Moorea Travel GuideEdit This The best resource for sights, hotels, restaurants, bars, what to do and see
Moorea, along with Bora Bora , is considered one of the most beautiful areas in the South Pacific (and by extension, the world). It is a laid-back island with white sand beaches, turquoise lagoons, and green mountains jutting into the sky.
One can drive around the island in under 2 hours, making most areas easily accessible by car or scooter, a better deal in ultra-expensive French Polynesia . Scooters run about 5500 cfp per day, cheaper for multi-day rentals. Cars are 8500 cfp and up. Most people arrive by ferry in Vaiare,on the east side of Moorea. Ferry is the best way to access the island as it is only a 45-minute ride from Pape'ete and cheaper than flying (about $8 US), with the additional bonus of some beautiful views of both Tahiti and Moorea.
The Sofitel Ia Ora is 2 miles from the ferry, and there is a bus which runs from the ferry around the island for 300 cfp; a taxi will cost three times that for the short ride. The Sofitel also has the best beach on the island, and as with all beaches here, is open to the public.There are very few places to eat near the hotel though, so a car or scooter is helpful to have for those looking to spend less and eat better. The Sofitel is a great place to stay, but food is not their strength. (As of early 2006 the Sofitel Ia Ora is under renovation, should re open mid 2006).There are 3, soon 4 luxury resorts on the island: the Sheraton (www.sheratonmoorea.com), the Intercontinental (http://moorea.intercontinental.com/), the Pearl (http://www.pearlresorts.com/moorea/main.asp), and soon the Sofitel (http://www.accorhotels.com/accorhotels/fichehotel/gb/sof/resort/0566/fiche_hotel.shtml). All offer overwater bungalow accommodations as well as (cheaper) garden bungalows. However, these are cheaper to be booked in packages from outside Moorea, and rooms are listed starting at US$350 or $400. All luxury hotels have good bars, but the Sheraton is the only one offering happy hour, and the drinks are quite expensive (a cocktail goes for about 1300 XPF). The second tier of hotels on Moorea is quite less expensive: Club Bali Hai (http://www.clubbalihai.com/) and Hotel Kaveka (http://www.hotelkaveka.com) offer 3-stars like accommodation with beach access and a lot of amenities without the luxurious edge of the typical Tahitian resort- their rooms are anywhere between 12000 and 20000 XPF per night, depending on season and room type. Cheaper accommodations are offered at several pensions on the island: for example, Pension Motu Iti (www.pensionmotuiti.com) offers both individual bungalows and a dormitory style room with 20 beds. In addition, travelers can save money by staying at one of the two campgrounds, both on the west side of the island.
Pretty much all upscale restaurants will pick you up for dinner. Some of the best restaurants in Moorea are Restaurant Honu Iti in Pao Pao (excellent French cuisine) and the Mayflower, by the now closed Club Med. Meals in the luxury resorts are usually expensive and not memorable, so you’re better off to get out and spend just as much, but eat fabulous Tahitian or French fares! Buying basic groceries will save you money, but be prepared to spend there as well. Cereal alone will run you $6-7 US per box, however a large baguette is about 19XPF (about $0.20). The fish markets on the island offer super-fresh fish (if you shop in the morning) and extremely cheap cuts of tuna, mahi-mahi, swordfish, etc.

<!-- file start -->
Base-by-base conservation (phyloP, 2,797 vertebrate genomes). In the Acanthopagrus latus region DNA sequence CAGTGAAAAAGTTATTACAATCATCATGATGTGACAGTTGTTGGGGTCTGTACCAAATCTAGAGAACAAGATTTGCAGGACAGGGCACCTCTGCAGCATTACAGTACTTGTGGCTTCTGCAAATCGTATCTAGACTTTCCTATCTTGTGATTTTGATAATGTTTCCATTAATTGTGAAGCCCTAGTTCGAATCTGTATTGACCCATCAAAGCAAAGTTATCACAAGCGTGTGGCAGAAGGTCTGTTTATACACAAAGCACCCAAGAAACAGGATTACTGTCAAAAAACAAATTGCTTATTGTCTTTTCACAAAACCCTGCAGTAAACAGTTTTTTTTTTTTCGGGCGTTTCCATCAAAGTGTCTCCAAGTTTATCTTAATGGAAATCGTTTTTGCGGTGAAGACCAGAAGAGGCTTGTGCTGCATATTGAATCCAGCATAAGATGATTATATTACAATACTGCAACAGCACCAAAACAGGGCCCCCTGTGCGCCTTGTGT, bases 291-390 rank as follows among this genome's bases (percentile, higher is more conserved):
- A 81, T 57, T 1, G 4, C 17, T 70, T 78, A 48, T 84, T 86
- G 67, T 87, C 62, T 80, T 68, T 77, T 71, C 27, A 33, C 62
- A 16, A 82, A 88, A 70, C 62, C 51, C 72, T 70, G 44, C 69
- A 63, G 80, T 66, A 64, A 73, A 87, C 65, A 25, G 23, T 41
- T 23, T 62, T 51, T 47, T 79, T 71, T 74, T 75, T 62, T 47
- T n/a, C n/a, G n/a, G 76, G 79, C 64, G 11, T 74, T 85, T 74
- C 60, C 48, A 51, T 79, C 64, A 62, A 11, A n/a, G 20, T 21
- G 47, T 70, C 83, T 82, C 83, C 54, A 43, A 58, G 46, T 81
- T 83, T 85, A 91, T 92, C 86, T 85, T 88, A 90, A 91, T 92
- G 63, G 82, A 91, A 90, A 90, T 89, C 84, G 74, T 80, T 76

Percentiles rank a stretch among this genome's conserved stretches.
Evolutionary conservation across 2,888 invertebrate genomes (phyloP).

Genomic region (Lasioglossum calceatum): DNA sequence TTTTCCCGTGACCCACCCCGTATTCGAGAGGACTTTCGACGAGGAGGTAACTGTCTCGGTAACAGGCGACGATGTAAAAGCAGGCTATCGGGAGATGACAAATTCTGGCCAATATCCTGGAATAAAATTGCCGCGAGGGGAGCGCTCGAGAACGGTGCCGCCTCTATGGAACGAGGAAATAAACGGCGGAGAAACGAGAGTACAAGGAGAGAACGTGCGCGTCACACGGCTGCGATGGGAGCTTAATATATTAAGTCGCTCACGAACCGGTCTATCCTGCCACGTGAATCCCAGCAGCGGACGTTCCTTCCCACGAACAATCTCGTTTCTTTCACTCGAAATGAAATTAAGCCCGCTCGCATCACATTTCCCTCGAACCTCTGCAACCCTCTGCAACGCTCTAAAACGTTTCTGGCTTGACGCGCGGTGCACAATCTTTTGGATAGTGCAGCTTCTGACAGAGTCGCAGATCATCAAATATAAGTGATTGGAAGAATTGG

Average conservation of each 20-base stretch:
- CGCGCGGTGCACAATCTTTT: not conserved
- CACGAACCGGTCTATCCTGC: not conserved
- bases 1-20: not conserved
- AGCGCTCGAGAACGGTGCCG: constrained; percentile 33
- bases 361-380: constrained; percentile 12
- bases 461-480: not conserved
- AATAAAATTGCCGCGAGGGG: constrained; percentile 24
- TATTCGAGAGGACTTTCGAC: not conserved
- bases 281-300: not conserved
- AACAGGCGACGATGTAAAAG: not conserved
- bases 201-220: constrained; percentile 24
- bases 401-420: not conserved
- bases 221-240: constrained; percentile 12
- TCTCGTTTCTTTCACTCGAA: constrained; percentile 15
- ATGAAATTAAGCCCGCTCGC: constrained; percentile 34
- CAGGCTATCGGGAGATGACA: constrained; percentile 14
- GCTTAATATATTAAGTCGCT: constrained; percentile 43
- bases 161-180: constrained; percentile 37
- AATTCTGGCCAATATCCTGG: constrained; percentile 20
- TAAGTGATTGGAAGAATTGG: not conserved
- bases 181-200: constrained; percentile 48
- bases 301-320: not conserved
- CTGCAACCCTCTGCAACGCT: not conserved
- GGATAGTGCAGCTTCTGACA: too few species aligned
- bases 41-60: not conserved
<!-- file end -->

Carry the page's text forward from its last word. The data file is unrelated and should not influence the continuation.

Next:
Cheaper meals on the island include several pizza parlors and a rotisserie chicken stand. The pizza place across from the ferry is pretty standard, better is Chez Luciano on the Western side of the island. Pizzas start at about 1000 cfp. "Allo Pizza" is another very popular pizza place with thin crust pizza and a wide selection. You will find rotisserie chicken trucks parked on the side of the road, make sure you try this delicious and cheap meal! As far as cheap meals are concerned, do not forget to stop for breakfast or lunch at Snack Rotui, at the bottom of Cook's Bay in Pao Pao. This small snack shop is very popular among locals, who will stop and get a tune baguette, or a cheeseburger one, or a chow mein one, at all times. The baguette are very cheap (200 XPF), and incredibly good. Also, the wide selection of Chinese food is excellent, and the quick turnaround of any of their display items guarantees freshness. also, try their chocolate beignet with their coffee, a real treat. You will find some of the best poisson cru on the island at L'Ananas Bleu, the day restaurant at Club Bali-Hai, along with good but pricey (around 1000 XPF) burgers. Open only for breakfast and lunch, this restaurant is hosted in a typical polynesian hut, with several tables outside and a beutiful view on Cook's Bay. If you feel like you're missing out on Polynesian food, the grocery store in Pao Pao (the small one with blue curtain outside, on the hill's side at the bottom of Cook's Bay) offers traditional Tahitian carry-out platters on Sunday morning. However, you need to be there by 6am, as by 7am all the platters are gone. Try the poisson cru, the poulet fafa, and their bread and pastries.